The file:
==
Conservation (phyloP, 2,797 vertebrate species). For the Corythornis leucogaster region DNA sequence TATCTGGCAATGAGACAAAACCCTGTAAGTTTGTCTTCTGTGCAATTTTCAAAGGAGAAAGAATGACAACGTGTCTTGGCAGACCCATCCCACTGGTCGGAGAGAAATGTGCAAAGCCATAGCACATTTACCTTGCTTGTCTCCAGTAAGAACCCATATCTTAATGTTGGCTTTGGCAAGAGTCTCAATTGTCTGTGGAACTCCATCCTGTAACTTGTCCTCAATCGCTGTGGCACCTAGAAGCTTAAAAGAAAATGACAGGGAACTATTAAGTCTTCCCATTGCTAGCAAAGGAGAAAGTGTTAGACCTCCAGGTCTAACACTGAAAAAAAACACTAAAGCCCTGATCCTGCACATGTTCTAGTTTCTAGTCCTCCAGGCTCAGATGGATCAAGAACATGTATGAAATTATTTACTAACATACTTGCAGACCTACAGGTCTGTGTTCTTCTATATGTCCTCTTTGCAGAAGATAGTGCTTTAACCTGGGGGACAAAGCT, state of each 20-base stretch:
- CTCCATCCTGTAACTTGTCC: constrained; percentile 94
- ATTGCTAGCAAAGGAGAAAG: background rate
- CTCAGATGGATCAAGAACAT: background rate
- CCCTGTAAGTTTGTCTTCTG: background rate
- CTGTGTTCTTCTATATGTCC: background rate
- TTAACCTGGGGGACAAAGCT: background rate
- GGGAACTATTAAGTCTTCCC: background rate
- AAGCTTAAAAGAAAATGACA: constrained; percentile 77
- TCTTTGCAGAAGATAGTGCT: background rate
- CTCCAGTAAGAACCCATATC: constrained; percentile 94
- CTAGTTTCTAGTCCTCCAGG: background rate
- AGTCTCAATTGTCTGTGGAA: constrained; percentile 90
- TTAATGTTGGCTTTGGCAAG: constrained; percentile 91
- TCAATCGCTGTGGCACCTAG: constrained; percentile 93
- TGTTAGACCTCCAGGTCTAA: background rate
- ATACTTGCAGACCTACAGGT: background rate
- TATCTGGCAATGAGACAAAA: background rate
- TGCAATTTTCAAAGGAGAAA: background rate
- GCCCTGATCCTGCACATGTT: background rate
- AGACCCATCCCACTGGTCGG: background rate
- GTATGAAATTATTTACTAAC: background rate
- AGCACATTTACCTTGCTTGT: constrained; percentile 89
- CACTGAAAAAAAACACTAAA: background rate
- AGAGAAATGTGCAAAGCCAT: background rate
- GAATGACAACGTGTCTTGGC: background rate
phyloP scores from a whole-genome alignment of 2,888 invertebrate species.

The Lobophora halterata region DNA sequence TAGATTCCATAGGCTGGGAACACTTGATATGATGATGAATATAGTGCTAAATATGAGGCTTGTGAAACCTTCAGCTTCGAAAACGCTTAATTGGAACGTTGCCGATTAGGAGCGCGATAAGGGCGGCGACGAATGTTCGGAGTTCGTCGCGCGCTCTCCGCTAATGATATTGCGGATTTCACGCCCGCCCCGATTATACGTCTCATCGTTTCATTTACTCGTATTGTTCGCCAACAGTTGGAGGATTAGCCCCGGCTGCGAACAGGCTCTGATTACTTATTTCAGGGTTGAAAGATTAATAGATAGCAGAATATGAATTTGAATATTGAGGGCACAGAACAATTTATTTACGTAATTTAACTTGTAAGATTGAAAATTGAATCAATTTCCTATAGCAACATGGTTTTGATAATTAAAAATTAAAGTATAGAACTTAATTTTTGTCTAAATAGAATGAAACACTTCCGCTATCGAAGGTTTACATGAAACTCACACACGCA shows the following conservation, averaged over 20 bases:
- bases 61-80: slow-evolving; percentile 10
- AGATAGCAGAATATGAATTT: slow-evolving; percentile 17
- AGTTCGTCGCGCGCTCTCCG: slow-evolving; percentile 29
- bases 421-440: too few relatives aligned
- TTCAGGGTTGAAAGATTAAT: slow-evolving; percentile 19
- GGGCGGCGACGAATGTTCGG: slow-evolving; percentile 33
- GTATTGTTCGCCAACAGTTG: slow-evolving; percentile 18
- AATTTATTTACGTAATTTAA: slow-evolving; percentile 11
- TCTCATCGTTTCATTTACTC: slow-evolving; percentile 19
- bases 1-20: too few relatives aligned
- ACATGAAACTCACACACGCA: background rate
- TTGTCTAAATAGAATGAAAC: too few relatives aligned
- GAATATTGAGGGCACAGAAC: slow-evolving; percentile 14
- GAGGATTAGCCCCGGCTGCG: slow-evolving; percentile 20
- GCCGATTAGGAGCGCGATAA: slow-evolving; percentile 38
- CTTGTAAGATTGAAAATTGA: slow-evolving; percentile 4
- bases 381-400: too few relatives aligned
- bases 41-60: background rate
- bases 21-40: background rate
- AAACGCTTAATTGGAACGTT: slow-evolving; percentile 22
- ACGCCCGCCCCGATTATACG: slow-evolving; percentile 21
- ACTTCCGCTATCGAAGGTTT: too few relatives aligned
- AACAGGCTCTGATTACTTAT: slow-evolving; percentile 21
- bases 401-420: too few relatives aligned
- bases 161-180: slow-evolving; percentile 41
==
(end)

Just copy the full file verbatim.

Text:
Conservation (phyloP, 2,797 vertebrate species). For the Corythornis leucogaster region DNA sequence TATCTGGCAATGAGACAAAACCCTGTAAGTTTGTCTTCTGTGCAATTTTCAAAGGAGAAAGAATGACAACGTGTCTTGGCAGACCCATCCCACTGGTCGGAGAGAAATGTGCAAAGCCATAGCACATTTACCTTGCTTGTCTCCAGTAAGAACCCATATCTTAATGTTGGCTTTGGCAAGAGTCTCAATTGTCTGTGGAACTCCATCCTGTAACTTGTCCTCAATCGCTGTGGCACCTAGAAGCTTAAAAGAAAATGACAGGGAACTATTAAGTCTTCCCATTGCTAGCAAAGGAGAAAGTGTTAGACCTCCAGGTCTAACACTGAAAAAAAACACTAAAGCCCTGATCCTGCACATGTTCTAGTTTCTAGTCCTCCAGGCTCAGATGGATCAAGAACATGTATGAAATTATTTACTAACATACTTGCAGACCTACAGGTCTGTGTTCTTCTATATGTCCTCTTTGCAGAAGATAGTGCTTTAACCTGGGGGACAAAGCT, state of each 20-base stretch:
- CTCCATCCTGTAACTTGTCC: constrained; percentile 94
- ATTGCTAGCAAAGGAGAAAG: background rate
- CTCAGATGGATCAAGAACAT: background rate
- CCCTGTAAGTTTGTCTTCTG: background rate
- CTGTGTTCTTCTATATGTCC: background rate
- TTAACCTGGGGGACAAAGCT: background rate
- GGGAACTATTAAGTCTTCCC: background rate
- AAGCTTAAAAGAAAATGACA: constrained; percentile 77
- TCTTTGCAGAAGATAGTGCT: background rate
- CTCCAGTAAGAACCCATATC: constrained; percentile 94
- CTAGTTTCTAGTCCTCCAGG: background rate
- AGTCTCAATTGTCTGTGGAA: constrained; percentile 90
- TTAATGTTGGCTTTGGCAAG: constrained; percentile 91
- TCAATCGCTGTGGCACCTAG: constrained; percentile 93
- TGTTAGACCTCCAGGTCTAA: background rate
- ATACTTGCAGACCTACAGGT: background rate
- TATCTGGCAATGAGACAAAA: background rate
- TGCAATTTTCAAAGGAGAAA: background rate
- GCCCTGATCCTGCACATGTT: background rate
- AGACCCATCCCACTGGTCGG: background rate
- GTATGAAATTATTTACTAAC: background rate
- AGCACATTTACCTTGCTTGT: constrained; percentile 89
- CACTGAAAAAAAACACTAAA: background rate
- AGAGAAATGTGCAAAGCCAT: background rate
- GAATGACAACGTGTCTTGGC: background rate
phyloP scores from a whole-genome alignment of 2,888 invertebrate species.

The Lobophora halterata region DNA sequence TAGATTCCATAGGCTGGGAACACTTGATATGATGATGAATATAGTGCTAAATATGAGGCTTGTGAAACCTTCAGCTTCGAAAACGCTTAATTGGAACGTTGCCGATTAGGAGCGCGATAAGGGCGGCGACGAATGTTCGGAGTTCGTCGCGCGCTCTCCGCTAATGATATTGCGGATTTCACGCCCGCCCCGATTATACGTCTCATCGTTTCATTTACTCGTATTGTTCGCCAACAGTTGGAGGATTAGCCCCGGCTGCGAACAGGCTCTGATTACTTATTTCAGGGTTGAAAGATTAATAGATAGCAGAATATGAATTTGAATATTGAGGGCACAGAACAATTTATTTACGTAATTTAACTTGTAAGATTGAAAATTGAATCAATTTCCTATAGCAACATGGTTTTGATAATTAAAAATTAAAGTATAGAACTTAATTTTTGTCTAAATAGAATGAAACACTTCCGCTATCGAAGGTTTACATGAAACTCACACACGCA shows the following conservation, averaged over 20 bases:
- bases 61-80: slow-evolving; percentile 10
- AGATAGCAGAATATGAATTT: slow-evolving; percentile 17
- AGTTCGTCGCGCGCTCTCCG: slow-evolving; percentile 29
- bases 421-440: too few relatives aligned
- TTCAGGGTTGAAAGATTAAT: slow-evolving; percentile 19
- GGGCGGCGACGAATGTTCGG: slow-evolving; percentile 33
- GTATTGTTCGCCAACAGTTG: slow-evolving; percentile 18
- AATTTATTTACGTAATTTAA: slow-evolving; percentile 11
- TCTCATCGTTTCATTTACTC: slow-evolving; percentile 19
- bases 1-20: too few relatives aligned
- ACATGAAACTCACACACGCA: background rate
- TTGTCTAAATAGAATGAAAC: too few relatives aligned
- GAATATTGAGGGCACAGAAC: slow-evolving; percentile 14
- GAGGATTAGCCCCGGCTGCG: slow-evolving; percentile 20
- GCCGATTAGGAGCGCGATAA: slow-evolving; percentile 38
- CTTGTAAGATTGAAAATTGA: slow-evolving; percentile 4
- bases 381-400: too few relatives aligned
- bases 41-60: background rate
- bases 21-40: background rate
- AAACGCTTAATTGGAACGTT: slow-evolving; percentile 22
- ACGCCCGCCCCGATTATACG: slow-evolving; percentile 21
- ACTTCCGCTATCGAAGGTTT: too few relatives aligned
- AACAGGCTCTGATTACTTAT: slow-evolving; percentile 21
- bases 401-420: too few relatives aligned
- bases 161-180: slow-evolving; percentile 41